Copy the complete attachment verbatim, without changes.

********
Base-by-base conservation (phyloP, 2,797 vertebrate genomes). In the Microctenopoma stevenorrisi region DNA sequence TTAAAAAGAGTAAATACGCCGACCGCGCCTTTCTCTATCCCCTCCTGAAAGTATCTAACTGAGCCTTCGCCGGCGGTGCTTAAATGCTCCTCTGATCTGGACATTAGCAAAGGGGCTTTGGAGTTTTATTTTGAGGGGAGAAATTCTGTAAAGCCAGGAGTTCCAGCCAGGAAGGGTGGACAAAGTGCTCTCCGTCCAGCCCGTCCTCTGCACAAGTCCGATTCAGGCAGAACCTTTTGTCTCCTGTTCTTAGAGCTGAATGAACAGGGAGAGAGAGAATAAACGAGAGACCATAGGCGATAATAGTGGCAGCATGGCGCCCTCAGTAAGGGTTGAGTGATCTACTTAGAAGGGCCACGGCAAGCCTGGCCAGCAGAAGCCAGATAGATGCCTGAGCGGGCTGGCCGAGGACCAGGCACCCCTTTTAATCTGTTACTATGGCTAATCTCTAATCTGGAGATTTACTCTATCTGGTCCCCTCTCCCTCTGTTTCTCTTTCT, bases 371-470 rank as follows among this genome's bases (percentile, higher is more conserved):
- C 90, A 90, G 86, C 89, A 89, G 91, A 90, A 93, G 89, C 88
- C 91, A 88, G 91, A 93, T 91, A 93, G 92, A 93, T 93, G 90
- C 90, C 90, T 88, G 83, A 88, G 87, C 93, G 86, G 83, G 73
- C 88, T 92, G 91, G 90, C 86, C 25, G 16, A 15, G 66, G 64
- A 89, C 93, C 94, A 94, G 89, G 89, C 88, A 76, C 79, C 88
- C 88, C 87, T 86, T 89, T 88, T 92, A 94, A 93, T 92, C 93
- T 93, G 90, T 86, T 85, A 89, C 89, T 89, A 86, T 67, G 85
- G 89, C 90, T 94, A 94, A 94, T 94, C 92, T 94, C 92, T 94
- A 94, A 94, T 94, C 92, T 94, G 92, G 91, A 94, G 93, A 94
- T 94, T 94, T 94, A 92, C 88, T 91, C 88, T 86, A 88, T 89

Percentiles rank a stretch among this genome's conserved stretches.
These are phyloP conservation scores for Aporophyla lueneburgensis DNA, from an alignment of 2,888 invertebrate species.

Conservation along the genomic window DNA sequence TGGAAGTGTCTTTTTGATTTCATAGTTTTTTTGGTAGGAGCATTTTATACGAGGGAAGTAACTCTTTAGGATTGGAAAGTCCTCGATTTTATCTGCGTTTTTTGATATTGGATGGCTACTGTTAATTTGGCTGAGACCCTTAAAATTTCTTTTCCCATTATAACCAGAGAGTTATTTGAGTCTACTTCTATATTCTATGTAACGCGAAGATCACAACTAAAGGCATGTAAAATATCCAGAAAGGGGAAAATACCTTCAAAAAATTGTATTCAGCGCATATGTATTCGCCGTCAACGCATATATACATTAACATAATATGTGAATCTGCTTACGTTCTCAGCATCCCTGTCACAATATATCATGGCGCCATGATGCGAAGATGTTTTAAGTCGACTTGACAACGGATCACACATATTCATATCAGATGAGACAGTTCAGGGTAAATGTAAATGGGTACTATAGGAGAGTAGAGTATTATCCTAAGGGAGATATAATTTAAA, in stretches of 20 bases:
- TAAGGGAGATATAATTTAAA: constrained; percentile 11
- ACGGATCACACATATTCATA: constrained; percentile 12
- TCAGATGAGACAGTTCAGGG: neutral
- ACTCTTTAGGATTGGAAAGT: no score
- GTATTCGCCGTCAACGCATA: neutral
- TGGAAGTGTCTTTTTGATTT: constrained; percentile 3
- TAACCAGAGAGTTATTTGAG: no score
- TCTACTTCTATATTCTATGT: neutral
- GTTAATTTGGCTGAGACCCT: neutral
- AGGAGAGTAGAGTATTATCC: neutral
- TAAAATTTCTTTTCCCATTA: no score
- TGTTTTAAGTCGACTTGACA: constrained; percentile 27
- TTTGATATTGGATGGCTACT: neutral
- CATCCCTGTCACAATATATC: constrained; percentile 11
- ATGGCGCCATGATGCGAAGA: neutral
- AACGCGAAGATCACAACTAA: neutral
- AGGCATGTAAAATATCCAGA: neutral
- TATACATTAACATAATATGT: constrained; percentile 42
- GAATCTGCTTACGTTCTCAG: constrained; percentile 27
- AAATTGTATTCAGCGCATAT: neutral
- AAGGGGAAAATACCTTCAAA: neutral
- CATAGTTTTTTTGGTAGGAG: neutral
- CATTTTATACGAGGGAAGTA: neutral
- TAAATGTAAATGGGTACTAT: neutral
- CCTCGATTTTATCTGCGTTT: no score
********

Base-by-base conservation (phyloP, 2,797 vertebrate genomes). In the Microctenopoma stevenorrisi region DNA sequence TTAAAAAGAGTAAATACGCCGACCGCGCCTTTCTCTATCCCCTCCTGAAAGTATCTAACTGAGCCTTCGCCGGCGGTGCTTAAATGCTCCTCTGATCTGGACATTAGCAAAGGGGCTTTGGAGTTTTATTTTGAGGGGAGAAATTCTGTAAAGCCAGGAGTTCCAGCCAGGAAGGGTGGACAAAGTGCTCTCCGTCCAGCCCGTCCTCTGCACAAGTCCGATTCAGGCAGAACCTTTTGTCTCCTGTTCTTAGAGCTGAATGAACAGGGAGAGAGAGAATAAACGAGAGACCATAGGCGATAATAGTGGCAGCATGGCGCCCTCAGTAAGGGTTGAGTGATCTACTTAGAAGGGCCACGGCAAGCCTGGCCAGCAGAAGCCAGATAGATGCCTGAGCGGGCTGGCCGAGGACCAGGCACCCCTTTTAATCTGTTACTATGGCTAATCTCTAATCTGGAGATTTACTCTATCTGGTCCCCTCTCCCTCTGTTTCTCTTTCT, bases 371-470 rank as follows among this genome's bases (percentile, higher is more conserved):
- C 90, A 90, G 86, C 89, A 89, G 91, A 90, A 93, G 89, C 88
- C 91, A 88, G 91, A 93, T 91, A 93, G 92, A 93, T 93, G 90
- C 90, C 90, T 88, G 83, A 88, G 87, C 93, G 86, G 83, G 73
- C 88, T 92, G 91, G 90, C 86, C 25, G 16, A 15, G 66, G 64
- A 89, C 93, C 94, A 94, G 89, G 89, C 88, A 76, C 79, C 88
- C 88, C 87, T 86, T 89, T 88, T 92, A 94, A 93, T 92, C 93
- T 93, G 90, T 86, T 85, A 89, C 89, T 89, A 86, T 67, G 85
- G 89, C 90, T 94, A 94, A 94, T 94, C 92, T 94, C 92, T 94
- A 94, A 94, T 94, C 92, T 94, G 92, G 91, A 94, G 93, A 94
- T 94, T 94, T 94, A 92, C 88, T 91, C 88, T 86, A 88, T 89

Percentiles rank a stretch among this genome's conserved stretches.
These are phyloP conservation scores for Aporophyla lueneburgensis DNA, from an alignment of 2,888 invertebrate species.

Conservation along the genomic window DNA sequence TGGAAGTGTCTTTTTGATTTCATAGTTTTTTTGGTAGGAGCATTTTATACGAGGGAAGTAACTCTTTAGGATTGGAAAGTCCTCGATTTTATCTGCGTTTTTTGATATTGGATGGCTACTGTTAATTTGGCTGAGACCCTTAAAATTTCTTTTCCCATTATAACCAGAGAGTTATTTGAGTCTACTTCTATATTCTATGTAACGCGAAGATCACAACTAAAGGCATGTAAAATATCCAGAAAGGGGAAAATACCTTCAAAAAATTGTATTCAGCGCATATGTATTCGCCGTCAACGCATATATACATTAACATAATATGTGAATCTGCTTACGTTCTCAGCATCCCTGTCACAATATATCATGGCGCCATGATGCGAAGATGTTTTAAGTCGACTTGACAACGGATCACACATATTCATATCAGATGAGACAGTTCAGGGTAAATGTAAATGGGTACTATAGGAGAGTAGAGTATTATCCTAAGGGAGATATAATTTAAA, in stretches of 20 bases:
- TAAGGGAGATATAATTTAAA: constrained; percentile 11
- ACGGATCACACATATTCATA: constrained; percentile 12
- TCAGATGAGACAGTTCAGGG: neutral
- ACTCTTTAGGATTGGAAAGT: no score
- GTATTCGCCGTCAACGCATA: neutral
- TGGAAGTGTCTTTTTGATTT: constrained; percentile 3
- TAACCAGAGAGTTATTTGAG: no score
- TCTACTTCTATATTCTATGT: neutral
- GTTAATTTGGCTGAGACCCT: neutral
- AGGAGAGTAGAGTATTATCC: neutral
- TAAAATTTCTTTTCCCATTA: no score
- TGTTTTAAGTCGACTTGACA: constrained; percentile 27
- TTTGATATTGGATGGCTACT: neutral
- CATCCCTGTCACAATATATC: constrained; percentile 11
- ATGGCGCCATGATGCGAAGA: neutral
- AACGCGAAGATCACAACTAA: neutral
- AGGCATGTAAAATATCCAGA: neutral
- TATACATTAACATAATATGT: constrained; percentile 42
- GAATCTGCTTACGTTCTCAG: constrained; percentile 27
- AAATTGTATTCAGCGCATAT: neutral
- AAGGGGAAAATACCTTCAAA: neutral
- CATAGTTTTTTTGGTAGGAG: neutral
- CATTTTATACGAGGGAAGTA: neutral
- TAAATGTAAATGGGTACTAT: neutral
- CCTCGATTTTATCTGCGTTT: no score